A Pilot Randomized Controlled Trial for Antibiotic Exposure in Neonatal Sepsis Using Neutrophil CD64
Unnecessary and prolonged antibiotic therapy in newborn babies can have serious consequences including development of necrotizing enterocolitis (a serious, potentially life-threatening gastrointestinal illness in premature babies), late-onset infections, resistance to antibiotics, increased length of hospital stay, and death.
Starting and continuing antibiotic therapy for blood culture-negative infections in the neonatal intensive care unit (NICU) is fairly common with numbers of such patients varying from 20%-90% of infants undergoing a sepsis evaluation in the NICU.
While blood culture results are the gold standard, there is usually a delay of up to 48-72h before the results are known. Hence, initiation and continuation of antibiotic treatment are usually based on clinical evaluation and blood count criteria which do not possess high specificity or sensitivity, and may be unreliable in the first few hours after birth or in the early stages of infection.
Since the investigators found that neutrophil CD64 (a type of protein found on the surface of a type of white blood cell that can be detected quickly in a very small amount of blood sample) has high accuracy for early detection of blood culture-proven infections in newborn babies, with extremely high negative predictive value (can identify babies definitively with no infection), the investigators will use this test to decide whether to stop or continue antibiotics in the NICU.
The investigators hypothesis is that neutrophil CD64 values can be safely used to discontinue antibiotics in newborns suspected of having infections.
The investigators aims are to utilize sequential measurements of CD64 values to stop antibiotics early in neonates being investigated for both early and late-onset infections in the NICU.
This is a prospective, randomized, controlled (RCT) trial. The study population will be derived from the sub-set of all newborn infants who have undergone investigations for presence of infection in the NICU.
Neonatal Early-onset Sepsis
Neonatal Late-onset Sepsis
Other: Stoppage of antibiotics at 24h vs. continuing antibiotics for 48h, randomization based on neutrophil CD64 values.
|Study Design:||Allocation: Randomized
Endpoint Classification: Safety/Efficacy Study
Intervention Model: Single Group Assignment
Masking: Open Label
Primary Purpose: Treatment
|Official Title:||A Pilot Randomized Controlled Trial for Antibiotic Exposure in Neonatal Sepsis Using Neutrophil CD64|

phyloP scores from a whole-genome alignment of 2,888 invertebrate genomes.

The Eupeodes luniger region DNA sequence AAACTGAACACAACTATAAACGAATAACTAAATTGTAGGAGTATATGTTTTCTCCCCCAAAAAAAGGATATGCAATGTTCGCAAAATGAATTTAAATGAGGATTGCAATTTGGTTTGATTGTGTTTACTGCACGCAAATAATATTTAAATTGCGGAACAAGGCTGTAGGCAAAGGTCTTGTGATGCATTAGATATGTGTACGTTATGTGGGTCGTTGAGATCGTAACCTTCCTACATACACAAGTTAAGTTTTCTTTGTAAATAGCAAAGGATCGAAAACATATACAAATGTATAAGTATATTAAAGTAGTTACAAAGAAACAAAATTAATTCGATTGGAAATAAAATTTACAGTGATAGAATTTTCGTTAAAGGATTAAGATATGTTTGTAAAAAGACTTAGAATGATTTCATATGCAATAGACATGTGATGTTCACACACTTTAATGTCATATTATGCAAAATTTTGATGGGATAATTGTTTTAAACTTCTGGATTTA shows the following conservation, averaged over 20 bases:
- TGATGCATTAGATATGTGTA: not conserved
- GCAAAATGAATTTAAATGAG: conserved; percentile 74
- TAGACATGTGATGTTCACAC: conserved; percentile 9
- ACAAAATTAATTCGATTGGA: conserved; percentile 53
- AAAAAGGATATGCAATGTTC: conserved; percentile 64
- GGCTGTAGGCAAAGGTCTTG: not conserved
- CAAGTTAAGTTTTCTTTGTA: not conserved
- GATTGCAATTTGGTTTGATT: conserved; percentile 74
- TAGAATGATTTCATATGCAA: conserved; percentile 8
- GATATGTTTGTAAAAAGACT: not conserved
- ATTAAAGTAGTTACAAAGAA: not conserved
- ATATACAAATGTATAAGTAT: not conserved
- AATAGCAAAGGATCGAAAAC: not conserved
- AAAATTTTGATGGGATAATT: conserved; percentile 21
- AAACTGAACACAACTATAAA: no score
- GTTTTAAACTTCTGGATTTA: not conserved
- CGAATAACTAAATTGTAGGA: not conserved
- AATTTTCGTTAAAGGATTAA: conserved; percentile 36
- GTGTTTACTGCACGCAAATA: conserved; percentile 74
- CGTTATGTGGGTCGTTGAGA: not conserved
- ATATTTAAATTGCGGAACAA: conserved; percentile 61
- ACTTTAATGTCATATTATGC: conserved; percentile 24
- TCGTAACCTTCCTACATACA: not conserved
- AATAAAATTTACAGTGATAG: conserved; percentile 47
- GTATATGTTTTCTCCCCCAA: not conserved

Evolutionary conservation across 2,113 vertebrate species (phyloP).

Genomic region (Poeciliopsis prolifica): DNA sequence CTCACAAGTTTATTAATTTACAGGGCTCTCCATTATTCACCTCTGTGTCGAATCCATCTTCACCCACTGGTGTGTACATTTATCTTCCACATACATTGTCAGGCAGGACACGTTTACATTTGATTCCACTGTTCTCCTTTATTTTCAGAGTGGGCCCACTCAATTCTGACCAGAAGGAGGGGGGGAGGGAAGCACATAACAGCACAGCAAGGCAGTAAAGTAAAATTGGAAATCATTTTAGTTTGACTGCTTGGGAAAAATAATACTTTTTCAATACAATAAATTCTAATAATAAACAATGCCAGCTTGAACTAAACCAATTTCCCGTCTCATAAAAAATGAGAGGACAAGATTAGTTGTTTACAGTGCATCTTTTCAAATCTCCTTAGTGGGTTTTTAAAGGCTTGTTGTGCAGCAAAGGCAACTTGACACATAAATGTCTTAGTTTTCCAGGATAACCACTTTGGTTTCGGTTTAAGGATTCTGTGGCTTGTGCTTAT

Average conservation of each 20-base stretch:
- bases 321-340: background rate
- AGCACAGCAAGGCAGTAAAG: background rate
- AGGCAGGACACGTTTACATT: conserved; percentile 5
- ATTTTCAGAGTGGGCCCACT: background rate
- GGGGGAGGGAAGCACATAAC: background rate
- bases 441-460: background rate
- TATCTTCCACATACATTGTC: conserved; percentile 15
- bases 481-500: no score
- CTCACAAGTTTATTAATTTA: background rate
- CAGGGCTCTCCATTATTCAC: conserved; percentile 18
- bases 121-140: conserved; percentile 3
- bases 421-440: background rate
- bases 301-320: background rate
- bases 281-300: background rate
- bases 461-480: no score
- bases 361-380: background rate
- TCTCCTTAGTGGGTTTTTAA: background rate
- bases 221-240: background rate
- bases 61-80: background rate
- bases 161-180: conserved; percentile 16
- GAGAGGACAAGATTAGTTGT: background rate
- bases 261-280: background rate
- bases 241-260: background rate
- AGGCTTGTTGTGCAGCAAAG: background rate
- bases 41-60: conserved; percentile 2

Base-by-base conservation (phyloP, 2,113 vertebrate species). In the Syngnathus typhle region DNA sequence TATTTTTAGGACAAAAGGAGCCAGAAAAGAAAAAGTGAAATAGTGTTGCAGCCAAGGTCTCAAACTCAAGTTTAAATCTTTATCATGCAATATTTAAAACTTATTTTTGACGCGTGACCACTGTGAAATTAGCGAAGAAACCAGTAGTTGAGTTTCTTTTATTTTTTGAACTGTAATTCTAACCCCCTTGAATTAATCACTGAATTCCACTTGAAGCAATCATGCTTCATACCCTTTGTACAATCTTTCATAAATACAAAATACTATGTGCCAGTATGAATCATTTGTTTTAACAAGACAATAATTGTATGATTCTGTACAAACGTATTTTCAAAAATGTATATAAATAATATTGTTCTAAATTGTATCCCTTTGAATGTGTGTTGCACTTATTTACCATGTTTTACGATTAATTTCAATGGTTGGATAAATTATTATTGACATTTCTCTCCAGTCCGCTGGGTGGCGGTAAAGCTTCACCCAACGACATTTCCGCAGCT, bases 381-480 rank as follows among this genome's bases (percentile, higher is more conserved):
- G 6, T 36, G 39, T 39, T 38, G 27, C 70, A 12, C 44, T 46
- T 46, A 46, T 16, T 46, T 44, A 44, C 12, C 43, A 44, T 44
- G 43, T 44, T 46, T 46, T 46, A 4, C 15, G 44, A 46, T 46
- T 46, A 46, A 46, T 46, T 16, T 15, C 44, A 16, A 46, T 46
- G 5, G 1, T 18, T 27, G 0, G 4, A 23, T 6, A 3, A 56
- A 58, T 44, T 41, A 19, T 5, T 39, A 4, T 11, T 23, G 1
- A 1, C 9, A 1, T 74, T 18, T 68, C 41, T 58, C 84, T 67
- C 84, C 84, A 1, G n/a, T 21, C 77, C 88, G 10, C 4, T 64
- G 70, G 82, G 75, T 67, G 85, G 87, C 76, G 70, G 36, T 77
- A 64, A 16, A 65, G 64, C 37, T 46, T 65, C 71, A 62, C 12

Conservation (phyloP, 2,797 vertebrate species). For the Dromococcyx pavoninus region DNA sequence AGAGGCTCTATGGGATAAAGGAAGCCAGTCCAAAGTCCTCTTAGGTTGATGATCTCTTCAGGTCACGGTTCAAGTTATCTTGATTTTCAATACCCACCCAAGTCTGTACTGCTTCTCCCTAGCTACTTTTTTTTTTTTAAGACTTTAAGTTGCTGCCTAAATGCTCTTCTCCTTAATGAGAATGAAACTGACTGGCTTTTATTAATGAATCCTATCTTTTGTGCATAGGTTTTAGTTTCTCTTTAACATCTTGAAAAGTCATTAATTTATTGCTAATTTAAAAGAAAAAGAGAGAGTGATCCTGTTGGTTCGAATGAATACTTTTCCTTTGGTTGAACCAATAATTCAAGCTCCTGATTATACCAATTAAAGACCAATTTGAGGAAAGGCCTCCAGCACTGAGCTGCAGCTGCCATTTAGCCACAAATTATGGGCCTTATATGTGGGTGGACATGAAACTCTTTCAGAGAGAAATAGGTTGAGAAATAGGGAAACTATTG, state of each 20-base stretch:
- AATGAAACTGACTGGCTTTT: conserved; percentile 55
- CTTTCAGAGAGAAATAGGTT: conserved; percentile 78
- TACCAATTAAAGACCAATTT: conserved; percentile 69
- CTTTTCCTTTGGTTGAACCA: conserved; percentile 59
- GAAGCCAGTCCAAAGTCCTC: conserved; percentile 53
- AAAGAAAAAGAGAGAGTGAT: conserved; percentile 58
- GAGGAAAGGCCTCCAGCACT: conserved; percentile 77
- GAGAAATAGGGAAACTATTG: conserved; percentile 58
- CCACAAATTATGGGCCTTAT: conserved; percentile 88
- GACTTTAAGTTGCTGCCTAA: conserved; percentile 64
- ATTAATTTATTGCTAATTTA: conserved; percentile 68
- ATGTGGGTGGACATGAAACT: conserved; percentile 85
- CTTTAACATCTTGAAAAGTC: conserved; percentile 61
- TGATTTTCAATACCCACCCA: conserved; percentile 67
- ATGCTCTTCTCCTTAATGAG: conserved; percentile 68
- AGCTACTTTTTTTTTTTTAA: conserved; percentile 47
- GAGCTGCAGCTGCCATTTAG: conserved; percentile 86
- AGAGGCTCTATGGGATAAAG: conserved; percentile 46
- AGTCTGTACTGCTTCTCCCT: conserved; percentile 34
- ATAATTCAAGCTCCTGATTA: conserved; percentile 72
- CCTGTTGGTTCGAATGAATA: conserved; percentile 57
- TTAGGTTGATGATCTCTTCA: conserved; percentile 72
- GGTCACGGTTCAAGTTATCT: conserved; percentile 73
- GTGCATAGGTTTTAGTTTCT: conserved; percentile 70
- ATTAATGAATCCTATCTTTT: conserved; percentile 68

- Number of infants with early-onset sepsis (EOS) and late-onset sepsis (LOS) randomized to either stopping or continuing antibiotics at 24h, based on the neutrophil CD64 measurement [ Time Frame: At 48h after initiation of antibiotics. ] [ Designated as safety issue: Yes ]
- Change in the Neutrophil CD64 Index value in neonates with/without exposure to antibiotics from 24h to 48h. [ Time Frame: At 48h after initiation of antibiotics. ] [ Designated as safety issue: No ]
- Number of positive blood cultures in neonates from 24h to 48h with/without exposure to antibiotics. [ Time Frame: At 48h after initiation of antibiotics. ] [ Designated as safety issue: Yes ]
|Study Start Date:||May 2013|
|Estimated Study Completion Date:||June 2016|
|Estimated Primary Completion Date:||January 2016 (Final data collection date for primary outcome measure)|
No Intervention: Control (continue antibiotics) group
The antibiotics will be continued for at least another 24h i.e. for 48h, pending blood culture results at 48h, as per standard practice in the NICU.
Active Comparator: Study (discontinue antibiotics) group
The antibiotics will be discontinued at 24h, and he/she will be kept under observation in the NICU for at least an additional 24h, pending blood culture results at 48h.
|Other: Stoppage of antibiotics at 24h vs. continuing antibiotics for 48h, randomization based on neutrophil CD64 values.|
|United States, Connecticut|
|Yale-New Haven Children's Hospital NICU||Not yet recruiting|
|New Haven, Connecticut, United States, 06520|
|Contact: Vineet Bhandari, MD, DM 203-785-2613 firstname.lastname@example.org|
|Principal Investigator: Vineet Bhandari, MD, DM|